BC’s Spaziani in search of leaders

By Mark Blaudschun
Globe Staff / April 16, 2011

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The worry lines on Boston College football coach Frank Spaziani’s face come not from having enough talent to compete in the Atlantic Coast Conference.

No, in his third year as the head man, Spaziani is steadily building a strong core.

What has Spaziani fretting these days is the inexperience and a lack of senior leadership, which has been the foundation for the Eagles’ success the past several years.

“We are,’’ said Spaziani, pausing to emphasize the next word, “young.

“We have to find leaders. We have only five fifth-year seniors, which is the fewest we have had in long time.’’

Spaziani knows he has months to speed up the aging process, although once today’s Jay McGillis intrasquad game ends, it will be late August before he’ll be able to gauge leadership qualities again.

He also knows he has a potential leader, if not future star, in sophomore quarterback Chase Rettig.

Rettig, who took over as the starter midway through last season, has become more comfortable in his role. And to the delight of BC’s new offensive coordinator Kevin Rogers, much of Rettig’s improvement is self-motivated.

“He wants to be a good player,’’ said Rogers, who has worked consistently with Rettig since he took over for the retired Gary Tranquill in February. “He’s around [the football offices] all the time. He’s proactive in his own development. And he has a little bit of swagger, which you like to see in your QBs.’’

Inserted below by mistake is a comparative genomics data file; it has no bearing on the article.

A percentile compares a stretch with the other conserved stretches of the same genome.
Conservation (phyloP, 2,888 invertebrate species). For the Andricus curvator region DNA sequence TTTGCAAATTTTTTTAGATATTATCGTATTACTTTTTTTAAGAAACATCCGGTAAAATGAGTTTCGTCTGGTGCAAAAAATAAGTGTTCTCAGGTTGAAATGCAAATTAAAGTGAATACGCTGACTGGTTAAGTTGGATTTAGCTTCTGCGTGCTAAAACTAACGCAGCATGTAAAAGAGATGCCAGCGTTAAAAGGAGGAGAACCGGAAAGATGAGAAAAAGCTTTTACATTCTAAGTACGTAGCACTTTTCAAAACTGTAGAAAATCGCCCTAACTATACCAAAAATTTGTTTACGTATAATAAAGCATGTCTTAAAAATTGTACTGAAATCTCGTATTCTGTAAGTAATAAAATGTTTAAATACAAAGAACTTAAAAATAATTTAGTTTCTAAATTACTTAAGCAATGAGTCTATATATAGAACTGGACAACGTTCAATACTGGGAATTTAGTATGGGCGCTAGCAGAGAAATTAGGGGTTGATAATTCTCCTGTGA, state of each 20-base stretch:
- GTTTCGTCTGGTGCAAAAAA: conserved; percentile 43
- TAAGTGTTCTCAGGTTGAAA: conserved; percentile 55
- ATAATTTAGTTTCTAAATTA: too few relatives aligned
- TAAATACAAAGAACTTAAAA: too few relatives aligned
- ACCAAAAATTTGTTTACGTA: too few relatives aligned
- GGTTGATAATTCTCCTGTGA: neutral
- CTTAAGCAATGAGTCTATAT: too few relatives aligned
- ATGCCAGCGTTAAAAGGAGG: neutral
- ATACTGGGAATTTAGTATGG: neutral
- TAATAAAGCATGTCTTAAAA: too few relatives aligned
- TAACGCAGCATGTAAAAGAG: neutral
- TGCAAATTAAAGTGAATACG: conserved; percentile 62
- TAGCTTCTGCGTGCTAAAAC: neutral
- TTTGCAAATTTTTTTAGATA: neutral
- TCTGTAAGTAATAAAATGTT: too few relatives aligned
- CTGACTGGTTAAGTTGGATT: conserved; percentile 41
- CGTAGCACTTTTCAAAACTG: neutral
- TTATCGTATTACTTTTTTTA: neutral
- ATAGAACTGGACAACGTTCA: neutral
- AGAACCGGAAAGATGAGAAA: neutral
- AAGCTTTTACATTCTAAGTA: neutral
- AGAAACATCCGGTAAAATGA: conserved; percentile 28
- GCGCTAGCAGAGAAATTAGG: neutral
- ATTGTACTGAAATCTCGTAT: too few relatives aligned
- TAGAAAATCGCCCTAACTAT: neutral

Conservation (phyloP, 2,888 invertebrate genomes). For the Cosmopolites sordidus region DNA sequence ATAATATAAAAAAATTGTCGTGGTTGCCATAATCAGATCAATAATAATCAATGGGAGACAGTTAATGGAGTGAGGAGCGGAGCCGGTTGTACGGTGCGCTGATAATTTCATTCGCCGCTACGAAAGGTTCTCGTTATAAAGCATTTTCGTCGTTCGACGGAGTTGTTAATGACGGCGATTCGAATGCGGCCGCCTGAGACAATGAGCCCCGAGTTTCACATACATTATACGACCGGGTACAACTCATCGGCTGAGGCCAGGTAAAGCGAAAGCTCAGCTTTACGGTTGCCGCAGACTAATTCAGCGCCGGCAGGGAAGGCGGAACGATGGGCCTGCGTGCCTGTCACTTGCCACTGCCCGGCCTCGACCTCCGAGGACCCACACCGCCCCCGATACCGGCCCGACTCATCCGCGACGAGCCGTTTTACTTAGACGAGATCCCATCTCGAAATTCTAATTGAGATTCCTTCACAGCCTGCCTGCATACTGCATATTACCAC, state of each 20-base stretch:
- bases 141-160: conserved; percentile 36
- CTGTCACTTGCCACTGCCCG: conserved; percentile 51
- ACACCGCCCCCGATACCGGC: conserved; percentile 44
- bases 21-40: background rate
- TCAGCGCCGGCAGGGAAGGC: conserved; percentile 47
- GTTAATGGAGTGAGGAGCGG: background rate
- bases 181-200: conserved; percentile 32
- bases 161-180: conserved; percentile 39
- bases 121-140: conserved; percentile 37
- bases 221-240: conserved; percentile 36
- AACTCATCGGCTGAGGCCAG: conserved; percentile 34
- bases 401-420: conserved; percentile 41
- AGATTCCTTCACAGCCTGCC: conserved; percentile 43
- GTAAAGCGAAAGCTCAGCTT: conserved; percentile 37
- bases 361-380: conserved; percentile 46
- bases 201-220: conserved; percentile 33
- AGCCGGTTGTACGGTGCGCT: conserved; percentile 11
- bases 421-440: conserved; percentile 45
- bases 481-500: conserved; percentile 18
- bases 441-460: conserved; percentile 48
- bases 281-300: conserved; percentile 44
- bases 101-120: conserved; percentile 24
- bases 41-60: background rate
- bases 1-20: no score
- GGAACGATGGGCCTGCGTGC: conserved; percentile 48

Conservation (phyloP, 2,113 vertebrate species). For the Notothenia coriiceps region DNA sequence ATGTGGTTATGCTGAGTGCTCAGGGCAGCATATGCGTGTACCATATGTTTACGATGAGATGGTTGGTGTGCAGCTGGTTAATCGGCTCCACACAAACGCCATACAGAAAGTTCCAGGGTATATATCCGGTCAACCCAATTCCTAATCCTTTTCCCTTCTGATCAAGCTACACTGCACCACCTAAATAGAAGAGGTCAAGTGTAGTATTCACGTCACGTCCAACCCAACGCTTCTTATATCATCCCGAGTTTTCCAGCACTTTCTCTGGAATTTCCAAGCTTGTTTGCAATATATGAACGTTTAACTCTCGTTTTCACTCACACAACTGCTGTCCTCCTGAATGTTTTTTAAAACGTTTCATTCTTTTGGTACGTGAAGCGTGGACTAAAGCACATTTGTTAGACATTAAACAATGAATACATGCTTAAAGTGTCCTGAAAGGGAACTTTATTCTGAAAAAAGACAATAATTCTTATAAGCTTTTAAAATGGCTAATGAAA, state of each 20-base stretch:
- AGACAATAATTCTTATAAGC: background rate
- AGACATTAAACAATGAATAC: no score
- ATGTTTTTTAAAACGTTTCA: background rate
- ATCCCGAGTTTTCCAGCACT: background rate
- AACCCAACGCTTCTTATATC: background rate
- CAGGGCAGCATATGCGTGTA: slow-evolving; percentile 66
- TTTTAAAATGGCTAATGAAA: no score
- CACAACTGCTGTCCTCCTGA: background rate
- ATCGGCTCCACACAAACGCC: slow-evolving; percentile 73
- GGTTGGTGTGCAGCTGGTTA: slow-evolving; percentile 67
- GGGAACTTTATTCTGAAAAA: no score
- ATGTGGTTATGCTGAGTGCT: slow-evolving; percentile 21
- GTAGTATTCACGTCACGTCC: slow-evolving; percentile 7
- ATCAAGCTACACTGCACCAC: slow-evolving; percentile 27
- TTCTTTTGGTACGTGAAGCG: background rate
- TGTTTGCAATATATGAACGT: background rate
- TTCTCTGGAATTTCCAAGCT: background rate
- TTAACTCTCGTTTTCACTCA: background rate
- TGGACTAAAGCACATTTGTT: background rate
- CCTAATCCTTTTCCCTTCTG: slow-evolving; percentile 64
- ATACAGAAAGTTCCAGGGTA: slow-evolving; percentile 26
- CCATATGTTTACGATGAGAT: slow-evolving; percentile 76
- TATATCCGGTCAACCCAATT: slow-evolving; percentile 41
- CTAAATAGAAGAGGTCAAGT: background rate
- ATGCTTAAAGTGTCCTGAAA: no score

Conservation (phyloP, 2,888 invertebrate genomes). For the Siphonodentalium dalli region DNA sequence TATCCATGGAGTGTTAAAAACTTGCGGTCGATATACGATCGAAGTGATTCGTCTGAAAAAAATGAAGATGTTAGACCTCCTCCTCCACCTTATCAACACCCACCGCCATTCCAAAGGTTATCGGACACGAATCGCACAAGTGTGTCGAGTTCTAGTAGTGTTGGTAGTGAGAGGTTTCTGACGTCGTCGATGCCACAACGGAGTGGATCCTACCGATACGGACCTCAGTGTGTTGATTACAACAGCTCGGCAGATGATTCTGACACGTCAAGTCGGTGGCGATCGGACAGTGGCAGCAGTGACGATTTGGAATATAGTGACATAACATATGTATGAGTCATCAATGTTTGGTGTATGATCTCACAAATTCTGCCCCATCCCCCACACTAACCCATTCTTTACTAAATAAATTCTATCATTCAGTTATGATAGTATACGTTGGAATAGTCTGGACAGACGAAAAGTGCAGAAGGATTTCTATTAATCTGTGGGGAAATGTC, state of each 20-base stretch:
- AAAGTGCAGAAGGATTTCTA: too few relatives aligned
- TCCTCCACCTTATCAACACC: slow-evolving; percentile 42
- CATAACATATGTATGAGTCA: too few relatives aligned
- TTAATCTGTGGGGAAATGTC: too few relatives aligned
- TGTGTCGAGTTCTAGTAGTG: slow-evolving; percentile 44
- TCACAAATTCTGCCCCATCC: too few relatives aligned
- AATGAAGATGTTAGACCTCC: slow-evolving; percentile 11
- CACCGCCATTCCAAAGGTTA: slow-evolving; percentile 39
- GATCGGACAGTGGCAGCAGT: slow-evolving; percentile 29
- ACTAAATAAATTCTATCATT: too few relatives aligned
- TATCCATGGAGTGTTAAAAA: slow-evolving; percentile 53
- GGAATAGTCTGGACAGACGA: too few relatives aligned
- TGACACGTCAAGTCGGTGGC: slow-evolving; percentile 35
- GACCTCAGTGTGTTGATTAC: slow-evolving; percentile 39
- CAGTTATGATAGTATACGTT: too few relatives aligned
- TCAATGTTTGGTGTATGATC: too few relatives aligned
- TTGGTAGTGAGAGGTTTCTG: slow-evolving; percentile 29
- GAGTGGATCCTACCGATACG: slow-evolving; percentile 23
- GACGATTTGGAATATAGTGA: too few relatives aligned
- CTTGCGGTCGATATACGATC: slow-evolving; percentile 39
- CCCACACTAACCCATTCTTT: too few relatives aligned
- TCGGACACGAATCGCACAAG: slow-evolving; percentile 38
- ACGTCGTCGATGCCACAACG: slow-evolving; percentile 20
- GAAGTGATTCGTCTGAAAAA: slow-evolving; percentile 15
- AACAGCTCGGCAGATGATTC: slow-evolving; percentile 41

Rettig said he has made significant strides following a steady freshman season — 1,238 passing yards, 6 TDs, and 9 interceptions in nine games.

“I’m understanding the coverage more and recognizing defensive fronts,’’ said Rettig. “Coach Rogers and I talk a lot and it has helped a lot. I definitely feel more comfortable this year. Having that experience last season helped me grow into a better person. But I need to be a better leader. I feel a lot more comfortable now talking to guys in the huddle, telling them if I think they are doing something wrong.’’

Rogers is very much aware that Rettig is only a true sophomore. “Sometimes he’s tougher on himself than anybody,’’ said Rogers. “I tell him you can get down on yourself but you can’t exhibit that to the team.’’

Spaziani said the team that the public will see in today’s game will be a shell of the team he hopes to field next fall. Starters such as running backs Montel Harris and Andre Williams and wide receiver Colin Larmond Jr. are recovering from injuries and will not play in the spring, which is mostly about conditioning.

After an uneven scrimmage, both offensively and defensively, last week, Spaziani joked, “Hopefully we can win the spring game,’’ he said. “We still have a long way to go.’’

What makes this spring game different from the last two Spaziani conducted is that he is reasonably sure who his starting quarterback will be, and knows what to expect from him as he continues to mature.

“You can see [Rettig] is getting better,’’ said Spaziani. “He’s not looking over his shoulder as much. He’s more comfortable with what he is doing.’’

And Spaziani is clearly more comfortable letting him do it.

Mark Blaudschun can be reached at

Jay McGillis memorial game
BC football exhibition.
When: Today, 1 p.m.
Where: Alumni Stadium.